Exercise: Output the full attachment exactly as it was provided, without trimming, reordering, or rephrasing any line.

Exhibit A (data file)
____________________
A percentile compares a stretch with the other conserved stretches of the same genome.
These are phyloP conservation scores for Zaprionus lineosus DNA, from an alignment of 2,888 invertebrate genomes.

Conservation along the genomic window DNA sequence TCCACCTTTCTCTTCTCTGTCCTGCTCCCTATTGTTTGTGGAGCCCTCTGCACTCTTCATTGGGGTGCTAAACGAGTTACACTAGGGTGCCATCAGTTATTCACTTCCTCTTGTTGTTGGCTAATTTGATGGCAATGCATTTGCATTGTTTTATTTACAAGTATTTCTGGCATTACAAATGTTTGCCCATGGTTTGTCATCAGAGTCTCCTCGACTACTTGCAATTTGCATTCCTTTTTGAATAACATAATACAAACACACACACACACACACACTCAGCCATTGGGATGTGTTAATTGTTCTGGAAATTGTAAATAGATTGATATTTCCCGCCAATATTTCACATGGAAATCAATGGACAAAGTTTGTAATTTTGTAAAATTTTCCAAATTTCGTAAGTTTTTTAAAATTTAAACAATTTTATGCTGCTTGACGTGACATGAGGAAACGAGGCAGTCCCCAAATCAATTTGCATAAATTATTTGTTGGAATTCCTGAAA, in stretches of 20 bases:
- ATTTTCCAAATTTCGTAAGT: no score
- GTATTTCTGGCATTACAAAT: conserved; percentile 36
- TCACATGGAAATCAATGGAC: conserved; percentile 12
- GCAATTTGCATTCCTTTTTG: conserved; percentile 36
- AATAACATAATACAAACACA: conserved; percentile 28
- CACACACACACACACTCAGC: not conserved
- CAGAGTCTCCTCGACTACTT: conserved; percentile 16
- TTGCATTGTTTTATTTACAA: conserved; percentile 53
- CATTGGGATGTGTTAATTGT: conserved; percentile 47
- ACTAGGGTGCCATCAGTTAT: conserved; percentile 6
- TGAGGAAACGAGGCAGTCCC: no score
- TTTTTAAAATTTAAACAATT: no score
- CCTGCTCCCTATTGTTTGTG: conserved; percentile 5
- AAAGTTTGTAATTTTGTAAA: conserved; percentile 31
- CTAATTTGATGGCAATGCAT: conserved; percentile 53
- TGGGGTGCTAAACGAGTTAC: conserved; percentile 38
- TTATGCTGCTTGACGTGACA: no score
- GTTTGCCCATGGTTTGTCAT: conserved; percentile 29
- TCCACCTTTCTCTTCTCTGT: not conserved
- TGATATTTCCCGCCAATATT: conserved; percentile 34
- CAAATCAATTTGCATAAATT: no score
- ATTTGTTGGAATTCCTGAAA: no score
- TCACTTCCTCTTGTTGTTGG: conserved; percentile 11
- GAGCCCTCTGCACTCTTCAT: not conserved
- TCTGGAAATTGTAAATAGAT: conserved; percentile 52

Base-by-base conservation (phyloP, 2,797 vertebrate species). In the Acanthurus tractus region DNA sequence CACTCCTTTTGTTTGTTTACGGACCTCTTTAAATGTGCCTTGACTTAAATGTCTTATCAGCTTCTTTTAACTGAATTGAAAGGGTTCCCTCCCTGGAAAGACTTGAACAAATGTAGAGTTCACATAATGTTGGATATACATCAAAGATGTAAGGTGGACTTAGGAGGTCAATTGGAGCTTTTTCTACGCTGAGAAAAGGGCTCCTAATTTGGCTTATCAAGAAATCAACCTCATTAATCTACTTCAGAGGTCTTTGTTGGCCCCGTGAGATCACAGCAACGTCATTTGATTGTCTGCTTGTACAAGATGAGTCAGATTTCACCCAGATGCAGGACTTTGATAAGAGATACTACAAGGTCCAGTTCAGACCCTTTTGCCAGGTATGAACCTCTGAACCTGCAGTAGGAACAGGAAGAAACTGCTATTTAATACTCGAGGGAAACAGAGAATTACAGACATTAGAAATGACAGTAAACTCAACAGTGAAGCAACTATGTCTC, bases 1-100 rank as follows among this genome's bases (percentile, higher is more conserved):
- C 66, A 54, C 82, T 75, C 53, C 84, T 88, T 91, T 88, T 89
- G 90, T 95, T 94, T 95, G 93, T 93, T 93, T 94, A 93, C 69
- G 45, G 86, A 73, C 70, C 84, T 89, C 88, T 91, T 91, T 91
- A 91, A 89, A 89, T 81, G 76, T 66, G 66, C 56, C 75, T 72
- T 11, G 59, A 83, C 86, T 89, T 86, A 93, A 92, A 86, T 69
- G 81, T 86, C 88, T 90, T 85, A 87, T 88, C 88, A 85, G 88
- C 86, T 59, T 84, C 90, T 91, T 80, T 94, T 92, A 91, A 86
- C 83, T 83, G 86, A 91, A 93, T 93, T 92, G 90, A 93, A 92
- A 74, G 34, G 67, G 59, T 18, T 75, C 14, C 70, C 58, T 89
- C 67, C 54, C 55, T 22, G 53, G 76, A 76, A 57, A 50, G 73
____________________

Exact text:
A percentile compares a stretch with the other conserved stretches of the same genome.
These are phyloP conservation scores for Zaprionus lineosus DNA, from an alignment of 2,888 invertebrate genomes.

Conservation along the genomic window DNA sequence TCCACCTTTCTCTTCTCTGTCCTGCTCCCTATTGTTTGTGGAGCCCTCTGCACTCTTCATTGGGGTGCTAAACGAGTTACACTAGGGTGCCATCAGTTATTCACTTCCTCTTGTTGTTGGCTAATTTGATGGCAATGCATTTGCATTGTTTTATTTACAAGTATTTCTGGCATTACAAATGTTTGCCCATGGTTTGTCATCAGAGTCTCCTCGACTACTTGCAATTTGCATTCCTTTTTGAATAACATAATACAAACACACACACACACACACACTCAGCCATTGGGATGTGTTAATTGTTCTGGAAATTGTAAATAGATTGATATTTCCCGCCAATATTTCACATGGAAATCAATGGACAAAGTTTGTAATTTTGTAAAATTTTCCAAATTTCGTAAGTTTTTTAAAATTTAAACAATTTTATGCTGCTTGACGTGACATGAGGAAACGAGGCAGTCCCCAAATCAATTTGCATAAATTATTTGTTGGAATTCCTGAAA, in stretches of 20 bases:
- ATTTTCCAAATTTCGTAAGT: no score
- GTATTTCTGGCATTACAAAT: conserved; percentile 36
- TCACATGGAAATCAATGGAC: conserved; percentile 12
- GCAATTTGCATTCCTTTTTG: conserved; percentile 36
- AATAACATAATACAAACACA: conserved; percentile 28
- CACACACACACACACTCAGC: not conserved
- CAGAGTCTCCTCGACTACTT: conserved; percentile 16
- TTGCATTGTTTTATTTACAA: conserved; percentile 53
- CATTGGGATGTGTTAATTGT: conserved; percentile 47
- ACTAGGGTGCCATCAGTTAT: conserved; percentile 6
- TGAGGAAACGAGGCAGTCCC: no score
- TTTTTAAAATTTAAACAATT: no score
- CCTGCTCCCTATTGTTTGTG: conserved; percentile 5
- AAAGTTTGTAATTTTGTAAA: conserved; percentile 31
- CTAATTTGATGGCAATGCAT: conserved; percentile 53
- TGGGGTGCTAAACGAGTTAC: conserved; percentile 38
- TTATGCTGCTTGACGTGACA: no score
- GTTTGCCCATGGTTTGTCAT: conserved; percentile 29
- TCCACCTTTCTCTTCTCTGT: not conserved
- TGATATTTCCCGCCAATATT: conserved; percentile 34
- CAAATCAATTTGCATAAATT: no score
- ATTTGTTGGAATTCCTGAAA: no score
- TCACTTCCTCTTGTTGTTGG: conserved; percentile 11
- GAGCCCTCTGCACTCTTCAT: not conserved
- TCTGGAAATTGTAAATAGAT: conserved; percentile 52

Base-by-base conservation (phyloP, 2,797 vertebrate species). In the Acanthurus tractus region DNA sequence CACTCCTTTTGTTTGTTTACGGACCTCTTTAAATGTGCCTTGACTTAAATGTCTTATCAGCTTCTTTTAACTGAATTGAAAGGGTTCCCTCCCTGGAAAGACTTGAACAAATGTAGAGTTCACATAATGTTGGATATACATCAAAGATGTAAGGTGGACTTAGGAGGTCAATTGGAGCTTTTTCTACGCTGAGAAAAGGGCTCCTAATTTGGCTTATCAAGAAATCAACCTCATTAATCTACTTCAGAGGTCTTTGTTGGCCCCGTGAGATCACAGCAACGTCATTTGATTGTCTGCTTGTACAAGATGAGTCAGATTTCACCCAGATGCAGGACTTTGATAAGAGATACTACAAGGTCCAGTTCAGACCCTTTTGCCAGGTATGAACCTCTGAACCTGCAGTAGGAACAGGAAGAAACTGCTATTTAATACTCGAGGGAAACAGAGAATTACAGACATTAGAAATGACAGTAAACTCAACAGTGAAGCAACTATGTCTC, bases 1-100 rank as follows among this genome's bases (percentile, higher is more conserved):
- C 66, A 54, C 82, T 75, C 53, C 84, T 88, T 91, T 88, T 89
- G 90, T 95, T 94, T 95, G 93, T 93, T 93, T 94, A 93, C 69
- G 45, G 86, A 73, C 70, C 84, T 89, C 88, T 91, T 91, T 91
- A 91, A 89, A 89, T 81, G 76, T 66, G 66, C 56, C 75, T 72
- T 11, G 59, A 83, C 86, T 89, T 86, A 93, A 92, A 86, T 69
- G 81, T 86, C 88, T 90, T 85, A 87, T 88, C 88, A 85, G 88
- C 86, T 59, T 84, C 90, T 91, T 80, T 94, T 92, A 91, A 86
- C 83, T 83, G 86, A 91, A 93, T 93, T 92, G 90, A 93, A 92
- A 74, G 34, G 67, G 59, T 18, T 75, C 14, C 70, C 58, T 89
- C 67, C 54, C 55, T 22, G 53, G 76, A 76, A 57, A 50, G 73